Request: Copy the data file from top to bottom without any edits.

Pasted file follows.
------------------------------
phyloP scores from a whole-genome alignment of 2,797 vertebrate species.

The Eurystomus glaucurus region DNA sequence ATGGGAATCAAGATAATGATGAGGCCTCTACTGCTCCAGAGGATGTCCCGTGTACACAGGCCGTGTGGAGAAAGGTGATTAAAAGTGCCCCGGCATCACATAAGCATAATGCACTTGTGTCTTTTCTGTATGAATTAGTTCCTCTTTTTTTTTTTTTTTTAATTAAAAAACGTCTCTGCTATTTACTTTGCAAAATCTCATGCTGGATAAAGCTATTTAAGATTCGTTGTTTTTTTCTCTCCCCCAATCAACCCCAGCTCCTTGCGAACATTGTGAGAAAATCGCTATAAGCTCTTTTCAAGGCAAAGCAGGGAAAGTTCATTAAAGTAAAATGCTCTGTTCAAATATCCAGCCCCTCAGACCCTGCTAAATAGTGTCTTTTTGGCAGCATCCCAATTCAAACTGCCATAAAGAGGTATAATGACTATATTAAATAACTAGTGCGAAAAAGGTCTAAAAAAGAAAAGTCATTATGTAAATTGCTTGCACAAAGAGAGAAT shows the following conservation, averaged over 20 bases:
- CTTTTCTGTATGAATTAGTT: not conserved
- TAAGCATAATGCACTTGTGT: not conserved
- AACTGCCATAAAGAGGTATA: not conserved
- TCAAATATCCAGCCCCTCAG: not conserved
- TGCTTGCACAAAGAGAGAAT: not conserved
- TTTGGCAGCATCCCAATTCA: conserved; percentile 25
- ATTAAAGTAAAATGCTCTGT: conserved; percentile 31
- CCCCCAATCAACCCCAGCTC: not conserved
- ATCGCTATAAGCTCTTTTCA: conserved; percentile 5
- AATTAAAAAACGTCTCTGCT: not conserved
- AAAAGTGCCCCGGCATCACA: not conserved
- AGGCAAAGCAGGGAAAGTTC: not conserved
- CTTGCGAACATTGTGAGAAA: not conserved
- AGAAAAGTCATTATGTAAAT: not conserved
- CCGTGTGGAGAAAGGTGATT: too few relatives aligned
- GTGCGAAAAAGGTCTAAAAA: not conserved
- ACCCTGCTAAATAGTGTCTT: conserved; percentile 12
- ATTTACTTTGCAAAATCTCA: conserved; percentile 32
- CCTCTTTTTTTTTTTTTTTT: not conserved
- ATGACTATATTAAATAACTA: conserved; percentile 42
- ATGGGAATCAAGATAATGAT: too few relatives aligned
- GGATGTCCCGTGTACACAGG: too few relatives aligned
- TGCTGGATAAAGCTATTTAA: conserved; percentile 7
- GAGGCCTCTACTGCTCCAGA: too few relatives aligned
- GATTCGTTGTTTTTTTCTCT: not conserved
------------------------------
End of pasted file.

phyloP scores from a whole-genome alignment of 2,797 vertebrate species.

The Eurystomus glaucurus region DNA sequence ATGGGAATCAAGATAATGATGAGGCCTCTACTGCTCCAGAGGATGTCCCGTGTACACAGGCCGTGTGGAGAAAGGTGATTAAAAGTGCCCCGGCATCACATAAGCATAATGCACTTGTGTCTTTTCTGTATGAATTAGTTCCTCTTTTTTTTTTTTTTTTAATTAAAAAACGTCTCTGCTATTTACTTTGCAAAATCTCATGCTGGATAAAGCTATTTAAGATTCGTTGTTTTTTTCTCTCCCCCAATCAACCCCAGCTCCTTGCGAACATTGTGAGAAAATCGCTATAAGCTCTTTTCAAGGCAAAGCAGGGAAAGTTCATTAAAGTAAAATGCTCTGTTCAAATATCCAGCCCCTCAGACCCTGCTAAATAGTGTCTTTTTGGCAGCATCCCAATTCAAACTGCCATAAAGAGGTATAATGACTATATTAAATAACTAGTGCGAAAAAGGTCTAAAAAAGAAAAGTCATTATGTAAATTGCTTGCACAAAGAGAGAAT shows the following conservation, averaged over 20 bases:
- CTTTTCTGTATGAATTAGTT: not conserved
- TAAGCATAATGCACTTGTGT: not conserved
- AACTGCCATAAAGAGGTATA: not conserved
- TCAAATATCCAGCCCCTCAG: not conserved
- TGCTTGCACAAAGAGAGAAT: not conserved
- TTTGGCAGCATCCCAATTCA: conserved; percentile 25
- ATTAAAGTAAAATGCTCTGT: conserved; percentile 31
- CCCCCAATCAACCCCAGCTC: not conserved
- ATCGCTATAAGCTCTTTTCA: conserved; percentile 5
- AATTAAAAAACGTCTCTGCT: not conserved
- AAAAGTGCCCCGGCATCACA: not conserved
- AGGCAAAGCAGGGAAAGTTC: not conserved
- CTTGCGAACATTGTGAGAAA: not conserved
- AGAAAAGTCATTATGTAAAT: not conserved
- CCGTGTGGAGAAAGGTGATT: too few relatives aligned
- GTGCGAAAAAGGTCTAAAAA: not conserved
- ACCCTGCTAAATAGTGTCTT: conserved; percentile 12
- ATTTACTTTGCAAAATCTCA: conserved; percentile 32
- CCTCTTTTTTTTTTTTTTTT: not conserved
- ATGACTATATTAAATAACTA: conserved; percentile 42
- ATGGGAATCAAGATAATGAT: too few relatives aligned
- GGATGTCCCGTGTACACAGG: too few relatives aligned
- TGCTGGATAAAGCTATTTAA: conserved; percentile 7
- GAGGCCTCTACTGCTCCAGA: too few relatives aligned
- GATTCGTTGTTTTTTTCTCT: not conserved